Imagine you are in an abusive or violent relationship. Every aspect of your day is monitored and controlled: what you wear, what you eat, where you are going, and for how long. To an outsider, your phone may seem like a good place to look for help, but your abusive partner is the one who pays the phone bill. You also suspect there is a cloning device or tracking device on your phone. You lost access to the account long ago. You’re concerned that if you were to google “domestic violence hotline” on your device, your partner would find out. You only have one laptop in the house, and you’re not sure if it’s safe either. It’s Saturday, and your partner decides you’re going to services today. You get up to use the bathroom, and since it’s a public place, there’s no chance your partner will follow you in there. You sit down and get a moment alone for the first time all week. You look up, and that’s when you see it: a sign that tells you what your partner is doing is not love.

For most victims of violence, the only time they are alone and in control of their own actions is in a public bathroom. JCADA has strategically placed our signs in these public places because we know that this is the space and time they can safely think about their situation and decide to take action. We do not pretend that seeing the sign works the first time, the second time, or even the third time. For some individuals, they may need to see our sign hundreds of times before they feel confident enough to reach out for help. But, as the evidence tells us, we know that eventually many victims of violence and abuse do find the courage to call us because of our bathroom signs.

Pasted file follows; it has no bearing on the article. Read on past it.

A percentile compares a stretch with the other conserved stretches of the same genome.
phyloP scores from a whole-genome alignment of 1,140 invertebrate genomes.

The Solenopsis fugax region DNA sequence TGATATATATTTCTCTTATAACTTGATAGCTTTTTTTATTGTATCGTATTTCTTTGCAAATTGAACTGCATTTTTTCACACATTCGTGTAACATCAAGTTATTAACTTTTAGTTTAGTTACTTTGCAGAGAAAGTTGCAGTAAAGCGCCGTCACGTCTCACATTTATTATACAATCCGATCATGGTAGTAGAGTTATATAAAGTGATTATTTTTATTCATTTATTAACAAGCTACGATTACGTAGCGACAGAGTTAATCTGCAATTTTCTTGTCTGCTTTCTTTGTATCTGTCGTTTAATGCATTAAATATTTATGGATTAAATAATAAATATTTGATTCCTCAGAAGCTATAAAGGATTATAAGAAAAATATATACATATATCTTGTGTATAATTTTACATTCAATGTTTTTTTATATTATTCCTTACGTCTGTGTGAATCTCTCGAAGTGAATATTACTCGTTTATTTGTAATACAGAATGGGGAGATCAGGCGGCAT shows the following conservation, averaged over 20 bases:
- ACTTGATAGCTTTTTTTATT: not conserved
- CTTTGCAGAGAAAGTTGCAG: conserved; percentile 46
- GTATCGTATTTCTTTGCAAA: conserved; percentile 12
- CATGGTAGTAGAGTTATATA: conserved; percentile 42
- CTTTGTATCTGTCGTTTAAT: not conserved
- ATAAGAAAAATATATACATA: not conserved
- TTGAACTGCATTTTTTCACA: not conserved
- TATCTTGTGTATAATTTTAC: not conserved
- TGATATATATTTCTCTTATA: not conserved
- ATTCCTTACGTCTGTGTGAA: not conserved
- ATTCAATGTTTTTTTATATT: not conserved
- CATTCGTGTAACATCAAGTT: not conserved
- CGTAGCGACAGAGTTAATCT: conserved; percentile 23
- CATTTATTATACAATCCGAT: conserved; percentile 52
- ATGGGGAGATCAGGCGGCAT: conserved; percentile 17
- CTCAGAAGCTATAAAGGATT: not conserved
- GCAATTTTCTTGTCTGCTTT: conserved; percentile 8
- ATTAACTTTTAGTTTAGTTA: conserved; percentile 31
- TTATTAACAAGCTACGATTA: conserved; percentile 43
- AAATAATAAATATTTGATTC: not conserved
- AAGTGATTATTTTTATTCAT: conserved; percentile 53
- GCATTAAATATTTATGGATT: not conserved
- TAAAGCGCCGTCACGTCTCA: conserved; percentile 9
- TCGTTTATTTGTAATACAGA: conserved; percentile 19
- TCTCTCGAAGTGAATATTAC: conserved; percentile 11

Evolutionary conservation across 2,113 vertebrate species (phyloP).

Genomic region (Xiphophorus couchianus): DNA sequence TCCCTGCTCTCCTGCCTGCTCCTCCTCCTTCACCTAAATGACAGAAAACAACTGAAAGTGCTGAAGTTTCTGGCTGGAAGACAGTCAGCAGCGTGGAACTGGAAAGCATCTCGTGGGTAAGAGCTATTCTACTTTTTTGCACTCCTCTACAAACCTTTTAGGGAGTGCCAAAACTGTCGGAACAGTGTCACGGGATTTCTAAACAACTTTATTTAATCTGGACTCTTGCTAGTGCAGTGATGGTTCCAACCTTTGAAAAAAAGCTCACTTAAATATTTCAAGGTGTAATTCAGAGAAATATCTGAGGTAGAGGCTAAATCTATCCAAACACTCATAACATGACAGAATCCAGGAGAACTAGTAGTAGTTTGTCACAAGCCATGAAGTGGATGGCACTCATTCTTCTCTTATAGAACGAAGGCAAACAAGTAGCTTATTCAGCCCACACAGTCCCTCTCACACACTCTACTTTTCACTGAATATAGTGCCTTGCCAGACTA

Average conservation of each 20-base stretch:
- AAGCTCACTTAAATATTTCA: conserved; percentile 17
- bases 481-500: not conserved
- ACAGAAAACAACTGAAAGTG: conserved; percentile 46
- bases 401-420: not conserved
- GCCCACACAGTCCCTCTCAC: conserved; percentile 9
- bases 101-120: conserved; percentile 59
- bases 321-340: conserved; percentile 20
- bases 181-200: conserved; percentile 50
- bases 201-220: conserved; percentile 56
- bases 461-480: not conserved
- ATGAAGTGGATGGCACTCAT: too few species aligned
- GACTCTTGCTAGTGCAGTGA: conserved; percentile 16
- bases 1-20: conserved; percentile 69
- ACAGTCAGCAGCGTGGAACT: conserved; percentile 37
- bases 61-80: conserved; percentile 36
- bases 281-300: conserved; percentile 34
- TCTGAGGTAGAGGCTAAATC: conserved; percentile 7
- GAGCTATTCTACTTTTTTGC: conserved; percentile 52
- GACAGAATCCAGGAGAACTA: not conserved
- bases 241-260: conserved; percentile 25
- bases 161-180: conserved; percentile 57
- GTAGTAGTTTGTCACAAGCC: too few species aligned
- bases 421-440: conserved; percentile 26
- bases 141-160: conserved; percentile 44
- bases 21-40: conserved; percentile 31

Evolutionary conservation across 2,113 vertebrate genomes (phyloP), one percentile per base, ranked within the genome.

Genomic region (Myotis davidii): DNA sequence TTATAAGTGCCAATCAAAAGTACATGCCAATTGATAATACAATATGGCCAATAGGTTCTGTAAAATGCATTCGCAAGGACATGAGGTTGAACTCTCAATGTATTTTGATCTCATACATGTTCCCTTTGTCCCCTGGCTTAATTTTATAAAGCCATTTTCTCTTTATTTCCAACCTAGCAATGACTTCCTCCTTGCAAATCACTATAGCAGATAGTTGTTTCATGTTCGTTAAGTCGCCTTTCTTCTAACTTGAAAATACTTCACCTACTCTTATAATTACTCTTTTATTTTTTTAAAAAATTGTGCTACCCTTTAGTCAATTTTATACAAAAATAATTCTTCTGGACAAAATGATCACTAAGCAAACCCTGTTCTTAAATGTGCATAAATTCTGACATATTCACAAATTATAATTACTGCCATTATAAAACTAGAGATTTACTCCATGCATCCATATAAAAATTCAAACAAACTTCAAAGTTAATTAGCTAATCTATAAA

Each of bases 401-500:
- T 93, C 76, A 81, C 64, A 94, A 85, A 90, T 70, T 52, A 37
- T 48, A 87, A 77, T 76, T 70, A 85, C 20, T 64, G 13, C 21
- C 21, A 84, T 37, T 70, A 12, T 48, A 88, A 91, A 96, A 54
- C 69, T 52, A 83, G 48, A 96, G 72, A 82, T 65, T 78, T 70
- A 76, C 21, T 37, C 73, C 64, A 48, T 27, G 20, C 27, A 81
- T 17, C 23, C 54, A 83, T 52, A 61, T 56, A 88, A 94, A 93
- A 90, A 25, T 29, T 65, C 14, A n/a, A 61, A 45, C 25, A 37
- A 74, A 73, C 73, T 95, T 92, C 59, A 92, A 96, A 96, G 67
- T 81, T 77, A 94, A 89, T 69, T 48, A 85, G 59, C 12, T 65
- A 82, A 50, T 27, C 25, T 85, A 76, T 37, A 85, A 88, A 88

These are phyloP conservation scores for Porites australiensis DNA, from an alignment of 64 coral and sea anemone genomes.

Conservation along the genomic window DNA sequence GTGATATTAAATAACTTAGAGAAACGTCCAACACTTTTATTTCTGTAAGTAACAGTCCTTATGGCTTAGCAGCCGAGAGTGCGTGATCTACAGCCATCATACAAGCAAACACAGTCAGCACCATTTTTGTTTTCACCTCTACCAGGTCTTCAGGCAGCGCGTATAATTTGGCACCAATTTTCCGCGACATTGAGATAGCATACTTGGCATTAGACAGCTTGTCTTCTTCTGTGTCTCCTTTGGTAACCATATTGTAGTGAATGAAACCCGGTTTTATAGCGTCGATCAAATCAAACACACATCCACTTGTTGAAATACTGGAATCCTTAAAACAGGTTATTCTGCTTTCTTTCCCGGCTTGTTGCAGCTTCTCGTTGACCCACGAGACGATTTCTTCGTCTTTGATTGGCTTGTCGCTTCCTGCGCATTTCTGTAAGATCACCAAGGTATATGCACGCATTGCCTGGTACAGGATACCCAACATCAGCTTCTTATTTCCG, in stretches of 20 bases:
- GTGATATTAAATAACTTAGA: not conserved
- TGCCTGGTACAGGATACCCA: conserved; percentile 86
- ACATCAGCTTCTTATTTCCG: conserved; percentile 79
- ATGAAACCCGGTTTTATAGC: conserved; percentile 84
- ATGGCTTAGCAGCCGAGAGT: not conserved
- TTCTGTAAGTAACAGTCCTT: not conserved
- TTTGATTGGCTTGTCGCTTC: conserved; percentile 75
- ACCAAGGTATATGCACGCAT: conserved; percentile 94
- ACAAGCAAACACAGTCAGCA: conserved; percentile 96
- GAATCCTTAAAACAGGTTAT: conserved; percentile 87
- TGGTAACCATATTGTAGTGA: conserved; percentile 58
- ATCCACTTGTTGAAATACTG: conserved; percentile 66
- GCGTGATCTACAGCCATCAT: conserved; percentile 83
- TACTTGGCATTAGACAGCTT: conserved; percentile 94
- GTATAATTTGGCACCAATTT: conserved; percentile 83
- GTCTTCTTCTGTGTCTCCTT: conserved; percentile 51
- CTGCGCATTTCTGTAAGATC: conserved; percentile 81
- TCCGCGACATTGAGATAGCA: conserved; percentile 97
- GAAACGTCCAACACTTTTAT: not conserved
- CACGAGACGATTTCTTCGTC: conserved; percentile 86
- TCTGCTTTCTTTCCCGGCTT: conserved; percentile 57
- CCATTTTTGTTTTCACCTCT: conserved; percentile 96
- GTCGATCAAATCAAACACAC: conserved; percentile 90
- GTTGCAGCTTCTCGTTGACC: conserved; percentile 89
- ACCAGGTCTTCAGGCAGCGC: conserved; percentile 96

One in four women and one in seven men will experience some form of violence at the hands of an intimate partner in their lifetime.[1] In the Greater Washington DC area, this number increases to one in three for women.[2] Moreover, power-based violence is a deadly issue, with most women who die by homicide being murdered by an intimate partner[3]; between July 2016 and June 2017, the State of Maryland saw 46 deaths related to domestic violence.[4] In DC, during the last year that fatality reviews are available, seven victims died as the result of domestic violence. And while these numbers may be shocking, we know that the true number are higher. People are experiencing violence and abuse every day and not reaching out for help. The hard, and somewhat scary, truth is that this type of violence is happening all over our community. It is happening as often in Potomac and Bethesda as it is in D.C. or Fairfax. JCADA’s mission is to support these victims with our 100% free and confidential support services. Therefore we feel it is extremely important that we place as much information as possible in all the places victims and survivors may be. Because, as the statistics show, victims and survivors of violence are all around us, listening for cues to tell them whether or not a person or a place is safe to disclose the worst parts about their life.